On my morning walk to Hadar, I met Lief (Leaf?), one of the cast of characters I occasionally encounter in the morning. The first time I met Lief over the summer, we shared a series of jokes, and when I saw him again, I asked him if he had any new ones.
Here it is (I changed the priest to a rabbi because, you know…):
One night after Maariv, a rabbi gets into a cab to go home. Unfortunately, there is an accident, and both the rabbi and the cabdriver are killed. Nebuch. Luckily, however, both of them reach heaven, and are welcomed in by God, who shows the rabbi to a lovely little house in a great neighborhood, and with a full set of Shas on the bookshelf. The rabbi is feeling pretty happy, until he looks out of his window, and sees the cabdriver in a beautiful mansion. Confused and upset, he approaches God and says: “Dear God, I dedicated my life to you! Why do I get the small house, while the cabdriver gets a mansion?”
To which God replies: “You encouraged people to pray. When they were in his cab, they meant it.”
(This obviously takes place in Manhattan)
Warning: I’m about to ruin the joke by over-analyzing it. Feel free to leave now, while you’re still smiling.
For those of you still with me, I think this joke points to two important aspects of prayer, namely, that meaningful prayer is often easier to obtain in nontraditional settings, and that motivating someone to work on their relationship with God is easier when the impetus is fear, rather than love. On the one hand, as we go into Rosh HaShana, perhaps we should take to heart the question of “who will live and who will die” and see ourselves as if we are passengers in that cab, and really mean what we say when we pray for our lives, and the lives we hope to lead this coming year.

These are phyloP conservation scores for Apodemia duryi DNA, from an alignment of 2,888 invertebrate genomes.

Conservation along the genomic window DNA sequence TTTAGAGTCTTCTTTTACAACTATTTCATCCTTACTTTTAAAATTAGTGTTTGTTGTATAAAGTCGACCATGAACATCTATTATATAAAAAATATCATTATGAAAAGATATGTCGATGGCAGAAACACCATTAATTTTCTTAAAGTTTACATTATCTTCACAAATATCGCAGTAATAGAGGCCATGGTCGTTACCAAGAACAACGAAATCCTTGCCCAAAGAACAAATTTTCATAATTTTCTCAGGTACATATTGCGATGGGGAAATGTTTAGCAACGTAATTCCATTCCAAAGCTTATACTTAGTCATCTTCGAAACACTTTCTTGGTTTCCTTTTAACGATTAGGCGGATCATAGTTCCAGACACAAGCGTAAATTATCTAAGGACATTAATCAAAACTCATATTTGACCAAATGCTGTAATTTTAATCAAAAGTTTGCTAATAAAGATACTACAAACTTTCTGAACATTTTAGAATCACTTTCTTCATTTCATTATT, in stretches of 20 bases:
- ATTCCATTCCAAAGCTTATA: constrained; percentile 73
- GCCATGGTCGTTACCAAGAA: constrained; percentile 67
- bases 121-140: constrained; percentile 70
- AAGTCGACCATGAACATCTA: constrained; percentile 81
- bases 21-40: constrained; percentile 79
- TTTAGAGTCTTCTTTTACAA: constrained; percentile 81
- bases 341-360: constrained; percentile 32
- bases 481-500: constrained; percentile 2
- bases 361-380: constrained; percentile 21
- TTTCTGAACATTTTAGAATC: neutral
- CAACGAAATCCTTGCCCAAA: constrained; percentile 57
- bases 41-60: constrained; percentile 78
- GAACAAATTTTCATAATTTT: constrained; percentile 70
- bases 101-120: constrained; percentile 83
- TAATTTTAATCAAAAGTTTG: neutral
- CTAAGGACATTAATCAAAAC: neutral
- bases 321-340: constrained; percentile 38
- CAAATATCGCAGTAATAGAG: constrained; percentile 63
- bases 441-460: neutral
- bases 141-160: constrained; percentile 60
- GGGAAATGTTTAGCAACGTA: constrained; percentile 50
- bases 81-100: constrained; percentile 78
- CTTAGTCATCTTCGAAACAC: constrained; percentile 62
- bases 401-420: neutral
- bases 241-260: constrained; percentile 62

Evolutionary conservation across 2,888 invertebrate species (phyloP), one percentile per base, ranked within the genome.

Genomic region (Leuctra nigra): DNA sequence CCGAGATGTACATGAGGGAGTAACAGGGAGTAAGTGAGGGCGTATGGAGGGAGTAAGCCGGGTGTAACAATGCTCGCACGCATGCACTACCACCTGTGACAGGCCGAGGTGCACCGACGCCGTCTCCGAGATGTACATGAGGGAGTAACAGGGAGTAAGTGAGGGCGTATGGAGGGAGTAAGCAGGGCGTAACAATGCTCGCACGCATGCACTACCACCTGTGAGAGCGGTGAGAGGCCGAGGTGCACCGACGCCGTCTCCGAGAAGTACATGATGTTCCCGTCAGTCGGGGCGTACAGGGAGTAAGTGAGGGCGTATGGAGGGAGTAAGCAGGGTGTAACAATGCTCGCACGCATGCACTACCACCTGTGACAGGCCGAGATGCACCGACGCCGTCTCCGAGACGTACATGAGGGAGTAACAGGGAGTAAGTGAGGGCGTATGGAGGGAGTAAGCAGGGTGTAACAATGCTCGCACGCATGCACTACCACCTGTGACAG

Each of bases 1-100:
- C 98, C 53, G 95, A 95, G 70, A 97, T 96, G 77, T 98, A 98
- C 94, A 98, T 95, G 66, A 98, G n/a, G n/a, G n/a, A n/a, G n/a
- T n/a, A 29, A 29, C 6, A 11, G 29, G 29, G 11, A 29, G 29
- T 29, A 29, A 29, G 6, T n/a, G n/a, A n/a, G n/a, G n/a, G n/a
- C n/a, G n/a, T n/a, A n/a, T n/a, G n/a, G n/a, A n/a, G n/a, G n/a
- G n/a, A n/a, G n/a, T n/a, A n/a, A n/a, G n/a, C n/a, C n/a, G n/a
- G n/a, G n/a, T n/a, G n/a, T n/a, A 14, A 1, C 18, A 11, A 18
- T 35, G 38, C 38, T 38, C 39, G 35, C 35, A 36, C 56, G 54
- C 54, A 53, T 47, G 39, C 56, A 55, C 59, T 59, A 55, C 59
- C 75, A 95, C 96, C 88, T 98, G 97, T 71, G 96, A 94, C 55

As we consider the joke, however, it is clear that meaningful prayer from fear is not depicted as something we should strive for. Nor is it portrayed particularly positively in more traditional sources; we just learned in Yoma, chapter 8, that sins are considered more leniently when the impetus for the teshuva is love, rather than fear. Perhaps what we should instead take from this joke is that it is not enough to know how to pray “properly” (the rabbi obviously did). The best type of prayer is not necessarily traditional, or the one that makes us feel great individually, but may be one that allows us to engage on a communal level, and induce powerful feeling in others. It’s not just about relating to God, but how others can relate to you while you are making a divine connection.
And to start off the year right: Sumo Wrestling!
(HT: Friend of Hadar)